Italian Film Festival USA Kicks Off At University Of Pittsburgh

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The Italian Film Festival USA is organized by the Italian Film Festival of St. Louis, a nonprofit organization dedicated to educating audiences about Italy by promoting films that might not otherwise see release in the United States. From March 26th through April 18th, the event – which will take place at 11 cities nationwide – will kick off at the University of Pittsburgh and feature seven works that display the range and vitality of contemporary Italian filmmaking. See festival schedule and details below:

March 26th
7 p.m.

The Mafia Kills Only in Summer (La mafia uccide solo d’estate)

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The story of Arturo’s attempt to win the heart of his beloved Flora plays out during Sicily’s most tragic events from the 1970s to the 1990s. At this screening, Fabio Troisi, director of the Italian Cultural Institute of New York, will officially open the festival. The Mafia Kills Only in Summer (La mafia uccide solo d’estate) will screen at the Andrew Carnegie Free Library and Music Hall.

March 27th

7 p.m.

Remember Me? (Ti ricordi di me?)

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Roberto, a kleptomaniac and author of scary fairy tales, and Bea, an elementary school teacher who suffers from narcolepsy and unpredictable memory losses, meet in front of their therapist’s office. A determined and comedic courtship begins between the two. Remember Me? (Ti ricordi di me?) will screen in the Frick Fine Arts Auditorium.

March 28th

8:30 p.m.

Gold Will Set You Free (Oro Macht Frei)

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The documentary tells the story of the Roman Jewish experience during the Nazi occupation of Rome from September 1943 to June 1944. It weaves the testimony of nine Roman Jews together with historical research. Gold Will Set You Free (Oro Macht Frei) will screen at the Frick Fine Arts Auditorium.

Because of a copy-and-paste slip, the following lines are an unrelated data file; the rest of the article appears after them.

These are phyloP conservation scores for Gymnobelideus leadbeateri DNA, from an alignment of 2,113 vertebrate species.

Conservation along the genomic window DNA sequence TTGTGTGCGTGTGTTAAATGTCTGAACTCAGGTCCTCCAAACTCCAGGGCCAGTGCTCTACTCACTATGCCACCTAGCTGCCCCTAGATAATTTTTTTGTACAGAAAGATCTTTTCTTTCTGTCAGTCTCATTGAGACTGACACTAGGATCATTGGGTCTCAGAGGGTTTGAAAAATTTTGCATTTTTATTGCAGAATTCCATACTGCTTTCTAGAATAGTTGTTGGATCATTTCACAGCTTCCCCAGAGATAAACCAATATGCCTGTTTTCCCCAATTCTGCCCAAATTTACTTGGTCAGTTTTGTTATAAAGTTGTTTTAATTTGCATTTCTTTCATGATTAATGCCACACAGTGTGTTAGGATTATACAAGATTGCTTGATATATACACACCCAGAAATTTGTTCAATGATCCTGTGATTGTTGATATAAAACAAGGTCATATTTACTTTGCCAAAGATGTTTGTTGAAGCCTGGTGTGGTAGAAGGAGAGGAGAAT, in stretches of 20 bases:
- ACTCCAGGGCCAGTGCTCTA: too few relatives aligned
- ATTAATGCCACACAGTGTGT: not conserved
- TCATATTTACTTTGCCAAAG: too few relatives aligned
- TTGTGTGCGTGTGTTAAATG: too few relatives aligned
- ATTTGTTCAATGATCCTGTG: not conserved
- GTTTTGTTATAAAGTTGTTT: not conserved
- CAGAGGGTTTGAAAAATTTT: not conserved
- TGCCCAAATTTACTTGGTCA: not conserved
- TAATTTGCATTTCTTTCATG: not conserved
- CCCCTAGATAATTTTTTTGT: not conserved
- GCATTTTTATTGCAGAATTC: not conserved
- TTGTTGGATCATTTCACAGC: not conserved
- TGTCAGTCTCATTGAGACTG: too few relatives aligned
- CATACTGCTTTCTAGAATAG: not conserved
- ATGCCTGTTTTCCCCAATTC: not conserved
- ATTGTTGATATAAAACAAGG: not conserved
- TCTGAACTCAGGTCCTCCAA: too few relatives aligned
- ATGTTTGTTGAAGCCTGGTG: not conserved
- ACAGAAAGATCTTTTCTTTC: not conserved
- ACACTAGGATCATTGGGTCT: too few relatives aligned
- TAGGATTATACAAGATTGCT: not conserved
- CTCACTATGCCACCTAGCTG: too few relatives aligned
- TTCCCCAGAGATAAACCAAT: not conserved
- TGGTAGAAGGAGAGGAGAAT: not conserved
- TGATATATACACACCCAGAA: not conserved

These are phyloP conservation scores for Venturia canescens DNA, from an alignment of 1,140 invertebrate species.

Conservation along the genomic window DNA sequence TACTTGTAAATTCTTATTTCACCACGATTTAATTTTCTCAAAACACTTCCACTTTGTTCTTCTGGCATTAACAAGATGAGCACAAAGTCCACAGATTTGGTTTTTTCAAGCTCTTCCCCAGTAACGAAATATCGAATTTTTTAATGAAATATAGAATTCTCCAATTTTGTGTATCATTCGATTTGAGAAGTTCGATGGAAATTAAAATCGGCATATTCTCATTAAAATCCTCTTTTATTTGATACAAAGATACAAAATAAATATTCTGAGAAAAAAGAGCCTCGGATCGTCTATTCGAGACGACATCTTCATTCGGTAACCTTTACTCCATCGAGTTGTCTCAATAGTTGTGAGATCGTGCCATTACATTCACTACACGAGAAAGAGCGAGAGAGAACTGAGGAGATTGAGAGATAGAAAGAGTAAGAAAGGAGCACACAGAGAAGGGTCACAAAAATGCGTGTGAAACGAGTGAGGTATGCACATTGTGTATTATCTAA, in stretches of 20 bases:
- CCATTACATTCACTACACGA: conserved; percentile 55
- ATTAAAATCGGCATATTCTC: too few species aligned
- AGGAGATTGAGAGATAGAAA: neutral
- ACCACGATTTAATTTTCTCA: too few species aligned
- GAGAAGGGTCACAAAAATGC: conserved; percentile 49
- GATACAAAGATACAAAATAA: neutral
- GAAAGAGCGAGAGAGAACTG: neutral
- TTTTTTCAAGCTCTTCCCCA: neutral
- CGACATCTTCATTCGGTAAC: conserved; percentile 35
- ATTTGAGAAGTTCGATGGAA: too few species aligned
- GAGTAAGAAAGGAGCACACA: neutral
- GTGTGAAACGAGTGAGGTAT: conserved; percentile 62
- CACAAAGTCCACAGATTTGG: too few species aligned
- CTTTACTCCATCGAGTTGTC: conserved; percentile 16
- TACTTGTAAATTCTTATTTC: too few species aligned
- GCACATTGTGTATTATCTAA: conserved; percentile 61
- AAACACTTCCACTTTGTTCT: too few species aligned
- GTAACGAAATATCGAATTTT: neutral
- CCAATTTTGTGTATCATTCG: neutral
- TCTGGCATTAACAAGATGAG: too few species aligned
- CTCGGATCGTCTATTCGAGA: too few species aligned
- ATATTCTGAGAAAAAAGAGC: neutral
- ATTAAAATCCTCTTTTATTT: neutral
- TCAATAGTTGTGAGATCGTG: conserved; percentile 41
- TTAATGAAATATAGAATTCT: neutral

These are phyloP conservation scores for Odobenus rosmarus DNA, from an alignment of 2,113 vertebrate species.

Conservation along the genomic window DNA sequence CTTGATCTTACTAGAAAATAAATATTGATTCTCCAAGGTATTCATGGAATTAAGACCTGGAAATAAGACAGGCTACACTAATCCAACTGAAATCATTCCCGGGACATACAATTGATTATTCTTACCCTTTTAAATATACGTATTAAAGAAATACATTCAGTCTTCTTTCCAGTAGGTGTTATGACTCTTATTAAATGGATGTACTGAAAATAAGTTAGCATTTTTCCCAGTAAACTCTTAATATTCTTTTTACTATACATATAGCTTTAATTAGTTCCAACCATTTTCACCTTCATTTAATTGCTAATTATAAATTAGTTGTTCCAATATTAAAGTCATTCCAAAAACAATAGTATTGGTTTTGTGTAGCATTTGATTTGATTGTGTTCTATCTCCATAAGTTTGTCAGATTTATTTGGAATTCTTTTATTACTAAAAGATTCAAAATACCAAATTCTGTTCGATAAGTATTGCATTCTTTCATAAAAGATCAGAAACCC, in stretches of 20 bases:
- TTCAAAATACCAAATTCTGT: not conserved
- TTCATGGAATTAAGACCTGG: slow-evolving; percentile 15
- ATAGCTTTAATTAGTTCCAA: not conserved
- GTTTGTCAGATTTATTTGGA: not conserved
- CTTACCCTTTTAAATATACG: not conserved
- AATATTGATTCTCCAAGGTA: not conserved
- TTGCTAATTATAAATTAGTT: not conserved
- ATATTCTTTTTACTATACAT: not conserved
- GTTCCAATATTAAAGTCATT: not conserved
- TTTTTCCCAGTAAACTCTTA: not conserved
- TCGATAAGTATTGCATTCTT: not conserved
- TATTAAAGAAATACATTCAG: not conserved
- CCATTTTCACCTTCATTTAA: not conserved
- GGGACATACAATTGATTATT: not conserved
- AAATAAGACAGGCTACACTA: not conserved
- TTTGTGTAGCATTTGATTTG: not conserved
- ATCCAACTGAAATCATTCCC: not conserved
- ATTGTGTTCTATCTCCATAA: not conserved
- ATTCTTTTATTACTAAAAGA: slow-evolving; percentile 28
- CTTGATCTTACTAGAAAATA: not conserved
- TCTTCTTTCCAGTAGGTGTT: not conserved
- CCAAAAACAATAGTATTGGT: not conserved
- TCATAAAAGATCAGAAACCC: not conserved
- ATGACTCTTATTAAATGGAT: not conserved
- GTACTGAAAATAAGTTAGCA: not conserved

April 10th

7 p.m.

The Referee (L’Arbitro)

referee-pitt

A young emigrant, Matzutzi, returns to his hometown to resurrect the worst soccer team in the Sardinian bush league, the Atletico Pabarile, which has been beaten every year by a team from nearby Montecrastu. The story of the two teams alternates with that of Cruciani, a professional referee whose ambitions are to rise to the international level. Director Paolo Zucca will attend the screening, and Giuseppina Mecchia, Pitt associate professor of French and Italian and director of graduate studies in French, will introduce the film and conduct a Q&A session. The Referee (L’Arbitro) will screen at Frick Fine Arts Auditorium.

April 11th

7 p.m.

Like The Wind (Come il vento)

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The story of Armida Miserere, one of the first women prison wardens, who is called upon during her career to oversee the most dangerous prisons in Italy. She is haunted by the murder of her fiancé and condemned to search for justice and love in the penitentiary system. Like The Wind (Come il vento) will screen at the Frick Fine Arts Auditorium.

April 17th

7 p.m.

Quiet Bliss (In grazia di Dio)

IN GRAZIA DI DIO-pitt

The story of four women in a small town in Salento, at the tip of the heel of Italy, during the economic crisis. The failure of the family business and resulting repossession of their home seem to destroy everything, including family bonds. The only way to survive is for the women to move to the country and farm the land. Quiet Bliss (In grazia di Dio) will screen in the Frick Fine Arts Auditorium.

April 18th

7 p.m.

Song of Napoli (Song‘e Napule)

Song of Napoli-pitt

Paco is a refined but unemployed pianist. His mother gets him a job with the police, but his complete ineptitude relegates him to a judiciary warehouse. Then one day, the police commissioner arrives and needs a pianist to infiltrate a band that will perform at the wedding of the daughter of the mafia boss of Somma Vesuviana. Paco must risk his life in the line of duty. Song of Napoli (Song‘e Napule) will screen in the Frick Fine Arts Auditorium.

Festival attendees can partake in an audience competition by rating films on a scale of one to five stars. Ballots collected from all screenings on the national tour will determine which selection will win the Best Film Award. All films will include English subtitles when necessary. All screenings are free and open to the public.

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